IGFS and Muscle Differentiation

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Abstract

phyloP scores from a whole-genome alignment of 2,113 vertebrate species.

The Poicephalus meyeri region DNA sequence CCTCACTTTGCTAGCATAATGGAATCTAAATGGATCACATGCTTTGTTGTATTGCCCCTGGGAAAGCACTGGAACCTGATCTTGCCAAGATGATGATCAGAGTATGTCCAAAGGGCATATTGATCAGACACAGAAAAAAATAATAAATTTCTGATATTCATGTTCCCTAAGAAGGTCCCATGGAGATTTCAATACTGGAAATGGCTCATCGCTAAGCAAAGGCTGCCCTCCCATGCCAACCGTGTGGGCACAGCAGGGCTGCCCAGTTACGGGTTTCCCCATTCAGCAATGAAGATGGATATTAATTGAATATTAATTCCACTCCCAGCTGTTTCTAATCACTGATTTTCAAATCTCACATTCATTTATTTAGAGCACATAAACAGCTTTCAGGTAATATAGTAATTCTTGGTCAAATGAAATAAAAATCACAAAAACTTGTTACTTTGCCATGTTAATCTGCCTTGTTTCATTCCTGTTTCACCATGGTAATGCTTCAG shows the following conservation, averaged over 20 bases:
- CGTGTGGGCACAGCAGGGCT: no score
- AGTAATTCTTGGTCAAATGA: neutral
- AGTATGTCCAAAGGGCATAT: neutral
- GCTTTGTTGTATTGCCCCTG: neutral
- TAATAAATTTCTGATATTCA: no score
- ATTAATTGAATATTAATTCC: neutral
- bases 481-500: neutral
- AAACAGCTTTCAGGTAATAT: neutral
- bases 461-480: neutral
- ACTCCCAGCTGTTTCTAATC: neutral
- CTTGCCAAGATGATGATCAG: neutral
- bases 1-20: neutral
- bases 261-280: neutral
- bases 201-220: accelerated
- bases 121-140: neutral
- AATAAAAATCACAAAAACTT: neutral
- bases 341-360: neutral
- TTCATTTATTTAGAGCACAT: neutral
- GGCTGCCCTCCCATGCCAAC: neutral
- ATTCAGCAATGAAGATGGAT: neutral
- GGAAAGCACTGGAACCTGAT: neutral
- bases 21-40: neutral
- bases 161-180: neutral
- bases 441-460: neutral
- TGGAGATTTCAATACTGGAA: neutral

We have studied the stimulation of differentiation by the IGFs for more than a decade, and have now reached a reasonably comprehensive view of this important action of these major hormones. Our recent work makes it clear that a primary mechanism involves increased expression of one of the recently discovered myogenesis genes, myogenin (Florini et al., 1991a). Research on the control of muscle differentiation has been significantly advanced by the discovery of MyoD and three closely related genes, which have been shown to be capable of converting non-muscle cells to the myogenic line, and which are normally expressed only in skeletal muscle cells or their precursors. Myogenin is the member of the family most closely correlated with terminal differentiation, which involves the fusion of myoblasts to form postmitotic myotubes and the concomitant expression of some 20 muscle-specific genes. The IGFs control this process even when they are not added to myoblasts, as incubation of these cells in low-serum medium (the technique most often used to induce differentiation) induces the expression of IGF-II, which then gives autocrine stimulation of myogenesis (Florini et al., 1991b). Indeed, one cell line (Sol 8) secretes so much IGF-II into the medium that we have often found relatively little effect of exogenous IGFs on these cells. The essential role of myogenin in IGF-induced myogenesis, and of autocrine IGF-II in the absence of exogenous IGFs, have been demonstrated by the use of antisense oligodeoxynucleotides complementary to portions of their mRNAs (Florini etal., 1991a, 1991b).